An international group of researchers have extracted DNA from two mockingbirds collected by Charles Darwin during his voyage on the HMS Beagle in the hopes of reintroducing an extinct sub-population to the Galapagos Islands. A study published by the Royal Society journal Biology Letters documents the scientists’ efforts to determine genetic differences among three sub-populations of the Galapagos mockingbird (Mimus trifasciatus). With this information, the Charles Darwin Foundation, a research-based conservation organization, hopes to reintroduce the Floreana sub-population of mockingbirds using birds from nearby islands. The Floreana mockingbird went extinct 50 years after Darwin’s voyage, largely due to human impacts, however two sub-populations of the species still exist on other islands in the Galapagos.
The study highlights the modern day value of natural history collections, as the bird specimens used are part of the collection of the Natural History Museum of London. “Though Darwin knew nothing of DNA, the specimens he and [captain Robert] Fitzroy collected have, after 170 years of safe-keeping in collections, yielded genetic clues to suggest a path for conservation of this critically endangered and historically important species,” said Dr. Karen James, an author of the study.
Security at biological research facilities that work with biological select agents and toxins could be strengthened under a bill passed by the Senate Homeland Security and Government Affairs Committee on 4 November 2009 (S 1649). The legislation would create a tiered security plan, with higher security measures for facilities conducting research on biological agents and toxins with a significant potential to be used effectively in a biological attack. Such a system was recommended in a report released by the National Academy of Sciences in September, which found fault with current “one-size-fits all” security measures for restricted agents. That report also recommended reforming the personnel screening process at these facilities and implementing monitoring and management programs to catch and deter potentially dangerous behavior by staff.
Spending by private industry on research and development (R&D) is booming in the developing world. In 2008, corporate R&D spending increased by 40 percent in China and 27 percent in India. Funding in Europe and the U.S. also grew last year, although at much smaller rates (8.1 and 5.7 percent, respectively).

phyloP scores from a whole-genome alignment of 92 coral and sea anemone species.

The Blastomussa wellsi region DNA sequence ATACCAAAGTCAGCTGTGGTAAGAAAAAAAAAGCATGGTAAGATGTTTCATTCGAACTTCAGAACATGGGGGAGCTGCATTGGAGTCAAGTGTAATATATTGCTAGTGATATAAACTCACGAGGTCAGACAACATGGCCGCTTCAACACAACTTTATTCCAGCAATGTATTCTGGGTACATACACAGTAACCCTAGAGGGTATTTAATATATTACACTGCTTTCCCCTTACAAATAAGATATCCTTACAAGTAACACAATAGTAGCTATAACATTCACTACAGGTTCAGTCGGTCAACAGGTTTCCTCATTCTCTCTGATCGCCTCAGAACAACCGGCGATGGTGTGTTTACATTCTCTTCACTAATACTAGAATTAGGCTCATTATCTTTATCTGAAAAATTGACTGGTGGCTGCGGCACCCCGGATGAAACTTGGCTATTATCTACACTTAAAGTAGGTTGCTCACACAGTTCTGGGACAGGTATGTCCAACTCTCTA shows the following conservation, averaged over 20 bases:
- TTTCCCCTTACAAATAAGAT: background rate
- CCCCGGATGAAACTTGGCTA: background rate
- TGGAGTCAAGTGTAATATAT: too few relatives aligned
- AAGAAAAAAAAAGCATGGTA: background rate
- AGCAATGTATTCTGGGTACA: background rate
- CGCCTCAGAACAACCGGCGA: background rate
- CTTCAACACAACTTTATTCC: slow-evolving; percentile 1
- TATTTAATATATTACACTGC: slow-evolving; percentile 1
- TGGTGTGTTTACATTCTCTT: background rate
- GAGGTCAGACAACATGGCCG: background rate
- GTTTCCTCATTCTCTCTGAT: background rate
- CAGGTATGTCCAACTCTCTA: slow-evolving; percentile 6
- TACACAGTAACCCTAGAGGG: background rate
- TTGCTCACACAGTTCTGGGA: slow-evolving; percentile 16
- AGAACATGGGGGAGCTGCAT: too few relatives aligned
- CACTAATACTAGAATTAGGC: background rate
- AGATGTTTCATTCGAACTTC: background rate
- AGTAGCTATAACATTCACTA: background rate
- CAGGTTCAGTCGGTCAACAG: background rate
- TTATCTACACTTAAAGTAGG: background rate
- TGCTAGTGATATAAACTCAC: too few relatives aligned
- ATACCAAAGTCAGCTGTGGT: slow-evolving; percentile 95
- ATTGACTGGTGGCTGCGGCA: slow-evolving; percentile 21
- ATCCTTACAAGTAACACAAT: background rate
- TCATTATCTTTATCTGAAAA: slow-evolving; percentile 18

In a poll recently conducted by Research!America regarding the economy and health reform, 92% of Americans believe that medical research will decrease overall health care costs while improving quality. Some feel America cannot afford to invest in science currently, but 93% think the U.S should lead in scientific discoveries, with 56% saying the U.S should spend more money to be globally competitive and 68% even willing to pay increased taxes to fund research.
A coalition of university organizations has launched a new website called scienceworksforus.org. This site is intended to tout the impact of stimulus-funded university research activities across the country. It is designed to allow visitors a state-by-state and agency-by-agency summary of the dollar amounts and numbers of funded grants, as well as a summary of outcomes, where applicable.
Officials representing the United States, Canada, and Mexico have signed the first continent-wide agreement on protecting wilderness. Signed on 7 November 2009, the memorandum of understanding will facilitate collaboration among federal land managers in the three countries to protect and restore wilderness areas in North America.
“COMMUNICATING SCIENCE: A PRIMER FOR WORKING WITH THE MEDIA”
Evolution, climate change, stem cell research — Scientists are frequently called upon to provide expert information on hot button issues that pervade the daily news headlines, yet most find themselves woefully unprepared for the bright lights of the television studio or leading questions from a newspaper journalist. A new publication from AIBS, “Communicating Science: A Primer for Working with the Media,” by Holly Menninger and Robert Gropp in the Public Policy Office, will prepare scientists for successful and effective media interviews.
Recognizing that many scientists are reluctant to engage in media outreach, “Communicating Science” outlines compelling reasons for scientists to interact with the media and describes key differences between journalism and science that may not be apparent to practicing scientists. Step-by-step, Menninger and Gropp walk scientists through the entire interview process - from appropriate questions to ask when a reporter calls to practical advice for looking and sounding one’s best on-air or on-camera.